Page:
Armed for Battle 

Developers Take Aim over Right 2 Dream Too

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COMMISSIONER AMANDA FRITZ marked two major milestones last Friday, September 27, in her long-discussed and extremely controversial push to move homeless rest area Right 2 Dream Too from prominent land in Old Town onto an out-of-the-way city lot in the Pearl.

That afternoon—amid outcry and pushback from neighborhood opponents and skeptics who argued the city couldn't get away with what Fritz was planning—she released a tightly crafted letter from Portland's top code enforcer, Paul Scarlett, that all but anoints her plan as legal.

In short, the Bureau of Development Services would treat the site like a nonprofit "community service," exempt from time-consuming and costly design reviews, conditional use appeals, or building permit requests.

Also last Friday? Fritz finally started the city's official countdown toward the move. Three weeks after announcing a legal agreement with the site and its current landlords, she put her own name on the document—activating a 30-day deadline that requires the group to be off its current spot at NW 4th and Burnside, and up and running at the new site, beneath a Broadway Bridge ramp, by the end of this month.

"If it can't be accomplished in short order," she says, "we would have to renegotiate the settlement agreement."

Both developments, however, are mere stage dressing for what's emerged as the first real test of Fritz's plan: a city council hearing this Thursday, October 3, where her colleagues will either wave along or reject the work Fritz has done so far.

And, as of press time Tuesday, October 1, it was unclear whether Fritz would have the three votes needed to keep pushing. (Although observers also counter it's unlikely she'd have called the hearing if she didn't.)

Fritz has been working closely with Mayor Charlie Hales—he oversees the Portland Development Commission (PDC), which owns the Pearl District lot Fritz is offering—but Hales has yet to officially comment on his leanings.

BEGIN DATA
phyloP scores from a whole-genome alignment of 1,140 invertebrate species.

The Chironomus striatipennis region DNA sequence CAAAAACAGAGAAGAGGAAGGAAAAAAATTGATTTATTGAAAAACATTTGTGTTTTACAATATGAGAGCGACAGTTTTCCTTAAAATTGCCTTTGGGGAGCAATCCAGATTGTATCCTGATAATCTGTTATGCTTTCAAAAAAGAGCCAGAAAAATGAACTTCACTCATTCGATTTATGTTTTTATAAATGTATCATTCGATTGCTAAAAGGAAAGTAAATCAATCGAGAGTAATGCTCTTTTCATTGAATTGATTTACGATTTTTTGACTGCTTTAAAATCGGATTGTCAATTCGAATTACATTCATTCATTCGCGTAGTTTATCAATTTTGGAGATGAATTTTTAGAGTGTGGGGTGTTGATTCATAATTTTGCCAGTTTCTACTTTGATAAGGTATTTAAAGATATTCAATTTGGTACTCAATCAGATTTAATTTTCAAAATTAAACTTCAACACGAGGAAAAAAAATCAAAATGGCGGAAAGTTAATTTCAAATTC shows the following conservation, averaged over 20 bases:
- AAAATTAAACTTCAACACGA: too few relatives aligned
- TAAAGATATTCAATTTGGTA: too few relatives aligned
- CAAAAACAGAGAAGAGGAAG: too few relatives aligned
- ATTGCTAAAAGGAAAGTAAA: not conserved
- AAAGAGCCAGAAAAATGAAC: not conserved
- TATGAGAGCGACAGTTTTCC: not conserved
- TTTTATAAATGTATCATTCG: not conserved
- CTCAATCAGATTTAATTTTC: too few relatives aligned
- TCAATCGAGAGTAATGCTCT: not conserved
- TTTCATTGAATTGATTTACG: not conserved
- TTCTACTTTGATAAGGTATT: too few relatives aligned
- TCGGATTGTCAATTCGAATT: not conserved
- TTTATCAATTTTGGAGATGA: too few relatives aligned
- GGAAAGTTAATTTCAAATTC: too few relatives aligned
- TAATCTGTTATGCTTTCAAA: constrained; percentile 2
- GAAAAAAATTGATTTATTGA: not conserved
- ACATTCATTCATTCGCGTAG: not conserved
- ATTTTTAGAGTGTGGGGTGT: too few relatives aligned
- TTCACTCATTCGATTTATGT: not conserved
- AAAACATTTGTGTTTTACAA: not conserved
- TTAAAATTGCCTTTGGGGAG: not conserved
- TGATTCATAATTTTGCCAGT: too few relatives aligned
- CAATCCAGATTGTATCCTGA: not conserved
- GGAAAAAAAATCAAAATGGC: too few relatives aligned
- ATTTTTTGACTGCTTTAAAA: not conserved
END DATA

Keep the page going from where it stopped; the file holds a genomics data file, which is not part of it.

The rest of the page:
Commissioner Dan Saltzman, an R2DToo skeptic, was still puzzling through the finer points of Fritz's proposal with his staff, his office told the Mercury. Another R2DToo doubter, Commissioner Nick Fish, told the Mercury he wouldn't be attending Thursday's hearing, attending a Portland Business Alliance-sponsored conference for small businesses instead.

Commissioner Steve Novick, meanwhile, didn't respond to a request for comment.

Fritz has asked supporters of Right 2 Dream Too to show up in droves on Thursday. Critics are planning on doing the same.

A consortium of nearby business interests fighting the move—led by prominent developers Homer Williams and Dike Dame—is preparing to challenge any city decision that clears the way for Right 2 Dream Too's relocation.

"Yes," was the one-word answer supplied by the group's spokesman, John Mangan, when asked if a formal challenge was in the works.

By way of laying groundwork for their claims, the businesses met on Monday, September 30, with the Oregonian's editorial board. They've also been filling their quiver with legal counterarguments.

Mangan says the group doesn't think the city is playing fair—especially by dismissing parking agreements, first reported by the Mercury, that appear to bind the lot Fritz has offered. The group also has prepared a 10-point rebuttal of the city's zoning letter, arguing that Scarlett, head of the Bureau of Development Services, selectively ignored code language that wouldn't allow tents on a city lot.

But in an admission that could have some bearing on Thursday's hearing, Mangan also says his clients—Williams and Dame are major political financiers and supported Hales—haven't gotten any traction so far in city hall or with the PDC.

"Yes, we have talked to the PDC. They agree with the move," Mangan told the Mercury. "And we have had no response from the mayor or the other commissioners."

Fritz, on the other hand, was sounding confident in remarks to the Oregonian late Monday.

"I might not like the development next to me or in my neighborhood," she told the paper. "But if I don't have the right to stop it, I don't have the right to stop it."

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